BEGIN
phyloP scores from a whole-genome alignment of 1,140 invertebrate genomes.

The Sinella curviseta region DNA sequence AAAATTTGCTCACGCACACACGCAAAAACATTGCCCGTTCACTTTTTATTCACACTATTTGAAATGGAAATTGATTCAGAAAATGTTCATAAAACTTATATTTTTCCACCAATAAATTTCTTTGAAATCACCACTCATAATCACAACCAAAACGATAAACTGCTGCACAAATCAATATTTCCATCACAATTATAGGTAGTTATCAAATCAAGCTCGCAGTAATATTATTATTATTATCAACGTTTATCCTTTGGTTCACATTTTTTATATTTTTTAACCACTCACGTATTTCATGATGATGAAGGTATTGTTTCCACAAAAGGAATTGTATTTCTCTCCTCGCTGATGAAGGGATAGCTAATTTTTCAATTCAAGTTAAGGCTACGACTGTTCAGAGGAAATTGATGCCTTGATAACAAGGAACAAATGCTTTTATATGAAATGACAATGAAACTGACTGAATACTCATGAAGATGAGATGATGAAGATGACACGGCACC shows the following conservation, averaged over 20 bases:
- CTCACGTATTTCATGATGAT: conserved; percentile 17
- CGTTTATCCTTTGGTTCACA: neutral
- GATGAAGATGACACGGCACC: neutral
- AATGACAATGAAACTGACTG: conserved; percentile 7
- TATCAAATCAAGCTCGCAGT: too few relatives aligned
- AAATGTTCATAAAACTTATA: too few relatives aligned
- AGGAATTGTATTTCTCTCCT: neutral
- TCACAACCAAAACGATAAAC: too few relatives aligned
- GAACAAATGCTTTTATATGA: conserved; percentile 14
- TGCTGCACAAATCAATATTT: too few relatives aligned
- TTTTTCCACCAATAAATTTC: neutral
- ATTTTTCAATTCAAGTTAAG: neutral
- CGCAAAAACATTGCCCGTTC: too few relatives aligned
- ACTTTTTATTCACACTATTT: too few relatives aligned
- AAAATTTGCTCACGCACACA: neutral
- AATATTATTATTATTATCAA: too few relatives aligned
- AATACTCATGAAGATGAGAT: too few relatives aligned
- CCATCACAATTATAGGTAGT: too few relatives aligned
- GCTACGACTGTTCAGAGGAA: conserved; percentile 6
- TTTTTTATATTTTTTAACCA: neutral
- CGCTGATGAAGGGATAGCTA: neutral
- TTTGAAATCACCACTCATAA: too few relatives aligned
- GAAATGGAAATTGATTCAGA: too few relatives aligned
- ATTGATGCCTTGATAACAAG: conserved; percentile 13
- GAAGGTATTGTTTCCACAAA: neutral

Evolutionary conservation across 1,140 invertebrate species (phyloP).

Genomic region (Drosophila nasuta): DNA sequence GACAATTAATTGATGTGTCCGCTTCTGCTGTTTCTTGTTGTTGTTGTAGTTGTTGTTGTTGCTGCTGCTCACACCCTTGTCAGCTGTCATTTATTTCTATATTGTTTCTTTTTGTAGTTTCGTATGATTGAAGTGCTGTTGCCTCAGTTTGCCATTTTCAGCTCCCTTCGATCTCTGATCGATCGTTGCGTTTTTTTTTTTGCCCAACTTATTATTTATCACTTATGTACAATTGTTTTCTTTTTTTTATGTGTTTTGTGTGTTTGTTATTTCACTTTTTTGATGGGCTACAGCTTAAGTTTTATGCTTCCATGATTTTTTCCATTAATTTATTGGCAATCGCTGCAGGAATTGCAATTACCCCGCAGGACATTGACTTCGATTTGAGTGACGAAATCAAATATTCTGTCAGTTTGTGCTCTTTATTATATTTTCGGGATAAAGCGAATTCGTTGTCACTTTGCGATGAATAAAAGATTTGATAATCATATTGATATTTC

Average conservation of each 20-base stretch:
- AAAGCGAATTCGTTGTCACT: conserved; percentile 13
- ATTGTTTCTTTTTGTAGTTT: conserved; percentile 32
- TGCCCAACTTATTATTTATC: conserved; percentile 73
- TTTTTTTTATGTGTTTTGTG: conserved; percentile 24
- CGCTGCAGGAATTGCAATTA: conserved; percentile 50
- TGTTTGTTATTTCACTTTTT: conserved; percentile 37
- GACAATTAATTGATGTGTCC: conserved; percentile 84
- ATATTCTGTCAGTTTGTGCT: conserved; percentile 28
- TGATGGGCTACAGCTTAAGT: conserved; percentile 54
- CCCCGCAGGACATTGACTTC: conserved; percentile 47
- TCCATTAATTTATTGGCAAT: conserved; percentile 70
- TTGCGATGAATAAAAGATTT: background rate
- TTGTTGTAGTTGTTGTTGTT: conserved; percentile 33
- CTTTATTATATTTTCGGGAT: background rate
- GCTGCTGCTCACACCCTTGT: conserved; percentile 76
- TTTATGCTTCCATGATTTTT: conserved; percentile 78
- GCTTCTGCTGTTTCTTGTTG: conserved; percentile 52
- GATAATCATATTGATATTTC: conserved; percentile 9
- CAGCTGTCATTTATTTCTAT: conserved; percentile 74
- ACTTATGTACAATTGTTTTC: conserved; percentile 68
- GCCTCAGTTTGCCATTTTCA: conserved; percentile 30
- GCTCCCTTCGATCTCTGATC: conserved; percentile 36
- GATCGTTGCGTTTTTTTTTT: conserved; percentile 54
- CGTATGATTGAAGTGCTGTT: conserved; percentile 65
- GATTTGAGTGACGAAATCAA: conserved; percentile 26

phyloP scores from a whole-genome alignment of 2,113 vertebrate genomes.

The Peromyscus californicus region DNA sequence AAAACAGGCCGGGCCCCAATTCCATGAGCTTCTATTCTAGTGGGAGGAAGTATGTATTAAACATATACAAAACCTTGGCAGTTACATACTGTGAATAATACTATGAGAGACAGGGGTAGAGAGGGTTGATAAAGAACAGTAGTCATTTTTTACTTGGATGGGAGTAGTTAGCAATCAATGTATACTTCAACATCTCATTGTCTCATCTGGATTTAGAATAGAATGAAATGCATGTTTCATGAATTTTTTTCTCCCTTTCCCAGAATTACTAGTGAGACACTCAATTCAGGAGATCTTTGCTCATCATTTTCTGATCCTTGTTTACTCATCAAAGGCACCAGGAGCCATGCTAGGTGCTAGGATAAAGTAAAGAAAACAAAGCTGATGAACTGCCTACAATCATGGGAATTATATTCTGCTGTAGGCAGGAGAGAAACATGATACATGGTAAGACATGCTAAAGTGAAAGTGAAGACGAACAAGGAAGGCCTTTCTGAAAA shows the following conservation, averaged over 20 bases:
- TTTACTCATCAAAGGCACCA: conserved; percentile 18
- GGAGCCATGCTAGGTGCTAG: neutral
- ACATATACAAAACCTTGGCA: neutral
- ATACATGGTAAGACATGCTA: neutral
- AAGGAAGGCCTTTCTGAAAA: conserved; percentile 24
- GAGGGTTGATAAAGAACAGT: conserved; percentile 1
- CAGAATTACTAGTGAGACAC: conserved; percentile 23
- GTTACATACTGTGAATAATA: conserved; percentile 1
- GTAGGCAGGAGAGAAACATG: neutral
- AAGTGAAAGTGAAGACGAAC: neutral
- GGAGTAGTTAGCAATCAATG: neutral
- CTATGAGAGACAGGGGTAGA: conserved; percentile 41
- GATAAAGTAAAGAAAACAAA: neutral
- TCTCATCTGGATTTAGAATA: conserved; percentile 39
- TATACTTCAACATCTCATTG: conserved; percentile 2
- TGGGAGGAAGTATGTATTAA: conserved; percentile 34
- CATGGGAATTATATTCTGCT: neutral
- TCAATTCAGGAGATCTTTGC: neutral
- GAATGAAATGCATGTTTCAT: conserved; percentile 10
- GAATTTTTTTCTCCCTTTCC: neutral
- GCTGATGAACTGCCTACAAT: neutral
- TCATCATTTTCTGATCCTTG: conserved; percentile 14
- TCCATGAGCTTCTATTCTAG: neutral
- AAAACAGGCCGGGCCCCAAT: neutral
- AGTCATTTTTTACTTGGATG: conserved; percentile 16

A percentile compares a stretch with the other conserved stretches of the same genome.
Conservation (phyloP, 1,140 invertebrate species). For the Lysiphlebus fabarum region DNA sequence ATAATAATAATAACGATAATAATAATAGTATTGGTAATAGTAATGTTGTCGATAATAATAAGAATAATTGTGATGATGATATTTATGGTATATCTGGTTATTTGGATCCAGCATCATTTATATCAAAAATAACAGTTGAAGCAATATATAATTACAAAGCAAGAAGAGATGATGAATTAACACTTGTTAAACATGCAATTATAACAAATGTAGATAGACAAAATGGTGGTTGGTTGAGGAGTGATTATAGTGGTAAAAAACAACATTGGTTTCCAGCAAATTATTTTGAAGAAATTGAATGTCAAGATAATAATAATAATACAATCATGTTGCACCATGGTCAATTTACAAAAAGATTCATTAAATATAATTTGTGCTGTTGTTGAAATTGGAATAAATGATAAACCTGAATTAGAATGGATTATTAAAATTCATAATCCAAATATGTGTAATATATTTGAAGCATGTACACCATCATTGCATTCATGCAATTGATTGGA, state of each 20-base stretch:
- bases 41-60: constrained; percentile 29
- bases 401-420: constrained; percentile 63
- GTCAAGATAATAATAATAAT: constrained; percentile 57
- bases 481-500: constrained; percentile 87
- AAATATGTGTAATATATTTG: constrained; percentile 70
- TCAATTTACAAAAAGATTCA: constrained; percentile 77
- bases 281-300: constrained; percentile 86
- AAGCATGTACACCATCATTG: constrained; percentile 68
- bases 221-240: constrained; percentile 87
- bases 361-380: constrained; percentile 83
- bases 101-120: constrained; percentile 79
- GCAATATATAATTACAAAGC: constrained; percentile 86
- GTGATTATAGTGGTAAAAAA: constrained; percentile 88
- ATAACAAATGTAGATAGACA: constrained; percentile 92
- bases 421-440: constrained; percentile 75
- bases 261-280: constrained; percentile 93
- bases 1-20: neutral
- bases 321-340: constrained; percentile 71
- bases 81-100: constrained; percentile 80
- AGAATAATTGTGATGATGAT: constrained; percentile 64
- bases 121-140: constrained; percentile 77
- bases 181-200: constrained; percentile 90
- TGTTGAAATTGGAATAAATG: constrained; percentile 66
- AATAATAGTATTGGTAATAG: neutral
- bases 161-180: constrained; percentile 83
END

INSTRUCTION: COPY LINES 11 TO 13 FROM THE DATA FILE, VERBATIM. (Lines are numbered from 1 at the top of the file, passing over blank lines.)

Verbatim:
- GAACAAATGCTTTTATATGA: conserved; percentile 14
- TGCTGCACAAATCAATATTT: too few relatives aligned
- TTTTTCCACCAATAAATTTC: neutral